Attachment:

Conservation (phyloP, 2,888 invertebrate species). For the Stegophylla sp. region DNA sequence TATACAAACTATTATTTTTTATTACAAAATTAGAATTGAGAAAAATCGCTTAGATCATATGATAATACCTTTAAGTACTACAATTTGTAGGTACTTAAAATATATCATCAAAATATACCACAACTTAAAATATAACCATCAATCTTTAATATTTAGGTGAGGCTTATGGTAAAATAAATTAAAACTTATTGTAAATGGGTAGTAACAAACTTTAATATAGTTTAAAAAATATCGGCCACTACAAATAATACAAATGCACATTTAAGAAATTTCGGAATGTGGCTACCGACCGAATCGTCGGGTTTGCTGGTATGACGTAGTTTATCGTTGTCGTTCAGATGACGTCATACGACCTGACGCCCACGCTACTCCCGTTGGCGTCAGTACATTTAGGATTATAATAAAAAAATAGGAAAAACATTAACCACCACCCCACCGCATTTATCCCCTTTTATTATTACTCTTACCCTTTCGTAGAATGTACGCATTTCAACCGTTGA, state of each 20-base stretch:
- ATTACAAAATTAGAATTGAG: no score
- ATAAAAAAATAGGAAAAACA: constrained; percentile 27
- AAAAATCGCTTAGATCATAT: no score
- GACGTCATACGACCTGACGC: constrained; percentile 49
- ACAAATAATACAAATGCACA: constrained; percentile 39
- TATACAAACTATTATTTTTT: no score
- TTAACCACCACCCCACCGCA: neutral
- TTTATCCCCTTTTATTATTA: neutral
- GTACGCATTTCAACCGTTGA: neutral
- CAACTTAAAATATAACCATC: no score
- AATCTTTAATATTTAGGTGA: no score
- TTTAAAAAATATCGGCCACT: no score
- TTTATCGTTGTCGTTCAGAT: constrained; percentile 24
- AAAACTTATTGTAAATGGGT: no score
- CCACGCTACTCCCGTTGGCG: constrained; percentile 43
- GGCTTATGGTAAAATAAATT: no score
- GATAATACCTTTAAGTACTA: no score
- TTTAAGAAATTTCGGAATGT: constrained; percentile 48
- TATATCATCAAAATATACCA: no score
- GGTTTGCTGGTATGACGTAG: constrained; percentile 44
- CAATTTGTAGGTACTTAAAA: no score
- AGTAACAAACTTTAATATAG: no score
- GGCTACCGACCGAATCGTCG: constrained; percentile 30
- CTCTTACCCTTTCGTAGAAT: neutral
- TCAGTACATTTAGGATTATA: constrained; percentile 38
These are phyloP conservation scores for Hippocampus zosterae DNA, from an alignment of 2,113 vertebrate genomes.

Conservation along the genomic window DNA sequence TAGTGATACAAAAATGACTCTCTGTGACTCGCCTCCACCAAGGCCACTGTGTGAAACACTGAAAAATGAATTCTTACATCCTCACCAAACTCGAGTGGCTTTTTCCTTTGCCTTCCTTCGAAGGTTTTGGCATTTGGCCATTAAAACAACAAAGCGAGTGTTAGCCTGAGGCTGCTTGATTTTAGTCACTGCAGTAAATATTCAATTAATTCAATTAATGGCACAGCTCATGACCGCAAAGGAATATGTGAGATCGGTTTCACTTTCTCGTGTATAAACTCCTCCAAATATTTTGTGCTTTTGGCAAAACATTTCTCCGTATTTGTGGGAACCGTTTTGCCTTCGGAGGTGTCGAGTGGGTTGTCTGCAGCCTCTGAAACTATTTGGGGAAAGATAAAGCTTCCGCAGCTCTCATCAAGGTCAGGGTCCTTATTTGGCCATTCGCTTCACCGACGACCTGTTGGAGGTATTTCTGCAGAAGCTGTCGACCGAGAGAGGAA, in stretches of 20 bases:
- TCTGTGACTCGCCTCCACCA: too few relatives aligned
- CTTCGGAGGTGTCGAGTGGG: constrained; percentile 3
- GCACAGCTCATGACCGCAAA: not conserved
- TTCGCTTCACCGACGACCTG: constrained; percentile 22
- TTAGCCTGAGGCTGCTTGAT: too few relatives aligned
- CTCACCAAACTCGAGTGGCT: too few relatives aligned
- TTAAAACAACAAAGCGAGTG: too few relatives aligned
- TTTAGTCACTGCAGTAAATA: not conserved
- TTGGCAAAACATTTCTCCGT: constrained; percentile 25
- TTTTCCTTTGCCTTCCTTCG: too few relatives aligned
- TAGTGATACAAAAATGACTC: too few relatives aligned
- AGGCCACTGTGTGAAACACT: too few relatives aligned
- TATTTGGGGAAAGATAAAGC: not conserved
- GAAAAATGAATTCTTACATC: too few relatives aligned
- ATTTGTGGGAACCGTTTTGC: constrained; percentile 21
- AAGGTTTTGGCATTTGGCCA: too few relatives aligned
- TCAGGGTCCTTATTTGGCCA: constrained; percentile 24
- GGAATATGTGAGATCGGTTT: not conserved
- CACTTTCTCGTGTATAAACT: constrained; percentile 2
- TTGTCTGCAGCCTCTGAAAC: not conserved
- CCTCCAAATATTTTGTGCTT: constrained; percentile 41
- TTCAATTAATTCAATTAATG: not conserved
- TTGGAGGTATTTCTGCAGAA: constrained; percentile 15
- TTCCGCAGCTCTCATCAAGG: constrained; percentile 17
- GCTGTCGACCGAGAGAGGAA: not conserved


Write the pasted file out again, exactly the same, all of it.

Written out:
Conservation (phyloP, 2,888 invertebrate species). For the Stegophylla sp. region DNA sequence TATACAAACTATTATTTTTTATTACAAAATTAGAATTGAGAAAAATCGCTTAGATCATATGATAATACCTTTAAGTACTACAATTTGTAGGTACTTAAAATATATCATCAAAATATACCACAACTTAAAATATAACCATCAATCTTTAATATTTAGGTGAGGCTTATGGTAAAATAAATTAAAACTTATTGTAAATGGGTAGTAACAAACTTTAATATAGTTTAAAAAATATCGGCCACTACAAATAATACAAATGCACATTTAAGAAATTTCGGAATGTGGCTACCGACCGAATCGTCGGGTTTGCTGGTATGACGTAGTTTATCGTTGTCGTTCAGATGACGTCATACGACCTGACGCCCACGCTACTCCCGTTGGCGTCAGTACATTTAGGATTATAATAAAAAAATAGGAAAAACATTAACCACCACCCCACCGCATTTATCCCCTTTTATTATTACTCTTACCCTTTCGTAGAATGTACGCATTTCAACCGTTGA, state of each 20-base stretch:
- ATTACAAAATTAGAATTGAG: no score
- ATAAAAAAATAGGAAAAACA: constrained; percentile 27
- AAAAATCGCTTAGATCATAT: no score
- GACGTCATACGACCTGACGC: constrained; percentile 49
- ACAAATAATACAAATGCACA: constrained; percentile 39
- TATACAAACTATTATTTTTT: no score
- TTAACCACCACCCCACCGCA: neutral
- TTTATCCCCTTTTATTATTA: neutral
- GTACGCATTTCAACCGTTGA: neutral
- CAACTTAAAATATAACCATC: no score
- AATCTTTAATATTTAGGTGA: no score
- TTTAAAAAATATCGGCCACT: no score
- TTTATCGTTGTCGTTCAGAT: constrained; percentile 24
- AAAACTTATTGTAAATGGGT: no score
- CCACGCTACTCCCGTTGGCG: constrained; percentile 43
- GGCTTATGGTAAAATAAATT: no score
- GATAATACCTTTAAGTACTA: no score
- TTTAAGAAATTTCGGAATGT: constrained; percentile 48
- TATATCATCAAAATATACCA: no score
- GGTTTGCTGGTATGACGTAG: constrained; percentile 44
- CAATTTGTAGGTACTTAAAA: no score
- AGTAACAAACTTTAATATAG: no score
- GGCTACCGACCGAATCGTCG: constrained; percentile 30
- CTCTTACCCTTTCGTAGAAT: neutral
- TCAGTACATTTAGGATTATA: constrained; percentile 38
These are phyloP conservation scores for Hippocampus zosterae DNA, from an alignment of 2,113 vertebrate genomes.

Conservation along the genomic window DNA sequence TAGTGATACAAAAATGACTCTCTGTGACTCGCCTCCACCAAGGCCACTGTGTGAAACACTGAAAAATGAATTCTTACATCCTCACCAAACTCGAGTGGCTTTTTCCTTTGCCTTCCTTCGAAGGTTTTGGCATTTGGCCATTAAAACAACAAAGCGAGTGTTAGCCTGAGGCTGCTTGATTTTAGTCACTGCAGTAAATATTCAATTAATTCAATTAATGGCACAGCTCATGACCGCAAAGGAATATGTGAGATCGGTTTCACTTTCTCGTGTATAAACTCCTCCAAATATTTTGTGCTTTTGGCAAAACATTTCTCCGTATTTGTGGGAACCGTTTTGCCTTCGGAGGTGTCGAGTGGGTTGTCTGCAGCCTCTGAAACTATTTGGGGAAAGATAAAGCTTCCGCAGCTCTCATCAAGGTCAGGGTCCTTATTTGGCCATTCGCTTCACCGACGACCTGTTGGAGGTATTTCTGCAGAAGCTGTCGACCGAGAGAGGAA, in stretches of 20 bases:
- TCTGTGACTCGCCTCCACCA: too few relatives aligned
- CTTCGGAGGTGTCGAGTGGG: constrained; percentile 3
- GCACAGCTCATGACCGCAAA: not conserved
- TTCGCTTCACCGACGACCTG: constrained; percentile 22
- TTAGCCTGAGGCTGCTTGAT: too few relatives aligned
- CTCACCAAACTCGAGTGGCT: too few relatives aligned
- TTAAAACAACAAAGCGAGTG: too few relatives aligned
- TTTAGTCACTGCAGTAAATA: not conserved
- TTGGCAAAACATTTCTCCGT: constrained; percentile 25
- TTTTCCTTTGCCTTCCTTCG: too few relatives aligned
- TAGTGATACAAAAATGACTC: too few relatives aligned
- AGGCCACTGTGTGAAACACT: too few relatives aligned
- TATTTGGGGAAAGATAAAGC: not conserved
- GAAAAATGAATTCTTACATC: too few relatives aligned
- ATTTGTGGGAACCGTTTTGC: constrained; percentile 21
- AAGGTTTTGGCATTTGGCCA: too few relatives aligned
- TCAGGGTCCTTATTTGGCCA: constrained; percentile 24
- GGAATATGTGAGATCGGTTT: not conserved
- CACTTTCTCGTGTATAAACT: constrained; percentile 2
- TTGTCTGCAGCCTCTGAAAC: not conserved
- CCTCCAAATATTTTGTGCTT: constrained; percentile 41
- TTCAATTAATTCAATTAATG: not conserved
- TTGGAGGTATTTCTGCAGAA: constrained; percentile 15
- TTCCGCAGCTCTCATCAAGG: constrained; percentile 17
- GCTGTCGACCGAGAGAGGAA: not conserved